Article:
Did you know that astronauts on Apollo missions were issued with tape recorders and could listen to music in space? Jenny Rowan explores the technology (and the crew’s musical choices).
Moving holograms, like those seen in Star Wars: A New Hope, are finally a reality—and, amazingly, they are made using ultrasound. Cara Homes looks at how the technology works.
How did we get from the era of silent films to the stereo surround sound of today’s cinemas? Ewan Grainger takes a whistle-stop tour of the history of sound in film.
30 August 2021 would have been the 82nd birthday of DJ John Peel. Jenny Rowan takes a look at his influential career as a DJ and his continuing legacy in the world of radio.
Our ability to communicate through language is unique to our species—but for certain species of animal, sound is used for other purposes, such as navigation and even hunting.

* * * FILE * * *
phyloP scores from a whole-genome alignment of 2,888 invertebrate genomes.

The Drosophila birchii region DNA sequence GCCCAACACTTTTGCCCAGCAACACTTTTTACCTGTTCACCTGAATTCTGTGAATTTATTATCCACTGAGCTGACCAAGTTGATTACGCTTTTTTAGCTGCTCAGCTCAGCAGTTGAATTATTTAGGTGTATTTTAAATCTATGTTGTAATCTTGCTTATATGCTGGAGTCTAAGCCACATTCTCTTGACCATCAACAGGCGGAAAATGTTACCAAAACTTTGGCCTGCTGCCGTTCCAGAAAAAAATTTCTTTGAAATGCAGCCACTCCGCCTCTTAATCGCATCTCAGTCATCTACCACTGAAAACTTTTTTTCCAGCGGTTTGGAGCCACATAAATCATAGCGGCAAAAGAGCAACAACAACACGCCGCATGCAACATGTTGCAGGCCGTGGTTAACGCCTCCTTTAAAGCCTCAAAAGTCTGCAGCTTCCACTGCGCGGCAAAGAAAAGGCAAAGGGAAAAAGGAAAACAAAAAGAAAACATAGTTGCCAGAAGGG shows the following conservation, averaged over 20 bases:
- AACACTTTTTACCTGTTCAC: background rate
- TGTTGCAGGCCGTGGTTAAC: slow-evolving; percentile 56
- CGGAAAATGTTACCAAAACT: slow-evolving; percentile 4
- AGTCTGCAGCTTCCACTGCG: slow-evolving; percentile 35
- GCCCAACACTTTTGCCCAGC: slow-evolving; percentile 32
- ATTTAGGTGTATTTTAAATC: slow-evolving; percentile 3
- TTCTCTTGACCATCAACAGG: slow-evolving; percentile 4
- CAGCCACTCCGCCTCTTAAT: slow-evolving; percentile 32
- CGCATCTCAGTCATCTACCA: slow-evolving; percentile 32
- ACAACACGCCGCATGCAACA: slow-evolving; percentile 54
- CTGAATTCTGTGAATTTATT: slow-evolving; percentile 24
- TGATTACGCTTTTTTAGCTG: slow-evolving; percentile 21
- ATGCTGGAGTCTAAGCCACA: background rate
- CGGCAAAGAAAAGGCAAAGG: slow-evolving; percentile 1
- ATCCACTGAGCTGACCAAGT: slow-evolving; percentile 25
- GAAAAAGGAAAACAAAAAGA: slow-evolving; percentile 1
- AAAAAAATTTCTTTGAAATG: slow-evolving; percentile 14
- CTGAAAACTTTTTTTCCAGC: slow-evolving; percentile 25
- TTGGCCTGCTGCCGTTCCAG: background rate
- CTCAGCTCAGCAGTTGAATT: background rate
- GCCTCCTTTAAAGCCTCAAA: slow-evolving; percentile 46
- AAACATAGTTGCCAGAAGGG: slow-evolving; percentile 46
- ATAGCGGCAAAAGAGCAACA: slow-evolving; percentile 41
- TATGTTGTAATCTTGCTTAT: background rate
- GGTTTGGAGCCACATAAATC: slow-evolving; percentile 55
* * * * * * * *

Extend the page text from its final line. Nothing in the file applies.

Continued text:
Nicknamed the ‘Father of Loud’, Jim Marshall was a pioneer of the rock ’n’ roll scene in Britain and beyond. To mark the anniversary of his birthday, Harriet Terrington writes about his life and groundbreaking inventions.
As the 55-year anniversary of England’s only World Cup victory approaches, Jenny Rowan considers how TV and radio companies prepared for the task of broadcasting the event.
It’s the 57th anniversary of the launch of BBC Two. Antonia Lenon recaps the story of how the channel was introduced to TV audiences.
This week marks the 109th anniversary of the sinking of the Titanic. Ashleigh Green takes a look at some of the ways the historic disaster has been immortalised on film.
What is TikTok, how historically significant is the popular app, and—most importantly—should museums be collecting TikToks? Emily Coulthard investigates.